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Kent School District Update

Recent history in Kent School District (KSD) has taught us that planning ahead for fiscal challenges may be hard in the short-term but is essential for the long-term financial health of the district.

Beginning in April 2022, presentations have been given at school board work sessions and meetings regarding our financial outlook for the next several years.

As outlined in these presentations, our district is currently fiscally stable. Our fund balance is healthy and remains well-above Board Policy requirements. However, this healthy fund balance is mainly due to the Elementary and Secondary School Emergency Relief Funds (ESSER), which are set to expire in September 2024. Planning for a future without this substantial funding source is the key to our stability and sustained financial health.

We are forward planning now to remain fiscally responsible.

Our State Superintendent of Public Instruction Chris Reykdal has called the current budget situation for Washington school districts a “perfect storm.” Many districts are facing financial distress. Thankfully, with a solid fund balance, Kent School District is in a better position than many other districts due to our continued financial planning.

The combination of factors listed below has culminated in budget issues for many school districts in our state: 

  • Declining enrollment 
  • Expiring ESSER funding  
  • Rising costs (inflation) 
  • Potential loss in local levy capacity (due to enrollment loss) 
  • Continued lack of “full funding” from the state 

Like our peers, KSD needs to take steps over the next several years to avoid a long-range budget deficit. The earlier we plan for these changes, the easier it will be to minimize impacts to programs, and continue momentum toward long-term fiscal health in KSD.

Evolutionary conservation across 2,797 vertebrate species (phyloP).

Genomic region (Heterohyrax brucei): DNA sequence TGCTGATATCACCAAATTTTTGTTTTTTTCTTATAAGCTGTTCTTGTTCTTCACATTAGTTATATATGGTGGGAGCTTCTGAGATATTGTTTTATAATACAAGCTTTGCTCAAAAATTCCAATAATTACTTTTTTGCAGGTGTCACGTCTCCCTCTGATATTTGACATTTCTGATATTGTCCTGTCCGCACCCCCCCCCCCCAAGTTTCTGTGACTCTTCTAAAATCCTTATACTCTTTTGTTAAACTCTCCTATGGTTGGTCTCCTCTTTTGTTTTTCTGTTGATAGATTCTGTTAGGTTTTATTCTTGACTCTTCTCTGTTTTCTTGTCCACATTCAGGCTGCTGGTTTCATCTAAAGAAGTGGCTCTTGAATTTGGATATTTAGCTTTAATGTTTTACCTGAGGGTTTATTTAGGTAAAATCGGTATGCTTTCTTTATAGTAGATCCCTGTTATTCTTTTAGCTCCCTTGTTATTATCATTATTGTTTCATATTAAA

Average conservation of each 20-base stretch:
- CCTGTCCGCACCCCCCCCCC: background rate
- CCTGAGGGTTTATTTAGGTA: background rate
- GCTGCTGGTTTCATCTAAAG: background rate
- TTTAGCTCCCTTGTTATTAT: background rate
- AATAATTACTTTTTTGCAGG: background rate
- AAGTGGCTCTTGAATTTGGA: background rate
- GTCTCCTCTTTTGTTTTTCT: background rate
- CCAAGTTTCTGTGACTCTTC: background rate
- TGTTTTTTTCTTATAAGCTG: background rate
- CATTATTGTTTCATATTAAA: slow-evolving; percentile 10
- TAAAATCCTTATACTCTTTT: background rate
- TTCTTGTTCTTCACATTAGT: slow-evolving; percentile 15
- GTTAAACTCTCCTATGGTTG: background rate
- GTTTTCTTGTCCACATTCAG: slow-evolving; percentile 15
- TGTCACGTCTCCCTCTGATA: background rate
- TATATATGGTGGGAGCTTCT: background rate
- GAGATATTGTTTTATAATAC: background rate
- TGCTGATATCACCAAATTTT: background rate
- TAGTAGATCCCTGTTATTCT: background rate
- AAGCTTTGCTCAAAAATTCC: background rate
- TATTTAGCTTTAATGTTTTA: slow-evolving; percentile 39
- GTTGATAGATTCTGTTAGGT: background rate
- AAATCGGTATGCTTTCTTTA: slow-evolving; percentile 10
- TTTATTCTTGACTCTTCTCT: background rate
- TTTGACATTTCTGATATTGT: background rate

Declining Enrollment 

Our enrollment has seen an overall decline since 2018, with a slight bump in 2022-2023. We have intentionally and responsibly utilized ESSER funding as it was intended to maintain our staffing and provide support for students and staff through the COVID-19 pandemic and beyond. 

KSD Enrollment, by Student Type, Declines from approximately 27,000 in 2018 to 25,000 in 2023. Staff has remained the same.

KSD enrollment decline is a large piece of our funding challenge. The district has lost about 2,300 students, while maintaining staffing levels using ESSER relief funding. However, most of our funding is generated or capped on a per pupil basis, including our local Educational Program and Operations (EP&O) levy. The last several years have laid bare the new reality of lower enrollment influenced by declining birth rates and a significant increase in the cost of housing in King County. Lower enrollment in KSD translates to less funding, and fewer staff.

 Lack of Full Funding from the State 

The State Legislature also has great influence over our revenue outlook. Unfortunately, we do not expect significant funding increases in this budgetary cycle, with the education budget projected to drop from 51% to 43% of the overall state budget.

In fact, the cost-of-living adjustments (COLA), to salary allocations in current legislative proposals is less than 4.0% in each of the next two years, despite the fact that general inflation (CPI) is currently well above these figures.

Remaining Fiscally Responsible

To remain fiscally responsible, our budget strategy moving forward will reflect a thoughtful, multi-year, “step down” approach whereby staffing reflects the lower enrollment in KSD moving forward.

This spring, staffing allocations will reflect the first phase of these adjustments, while still remaining compliant with our collective bargaining agreements and aligning supports for schools. To that end, some current vacant positions may not be filled during this process. However, because our current financial position remains stable, there are no plans for a Reduction in Force this year.

Our focus remains on students. This work will remain at the top of our priorities while we continue providing an excellent education, along with an equitable allocation of resources and high-quality learning opportunities to each and every student, regardless of race, ethnicity, learning difference, linguistic ability, or zip code.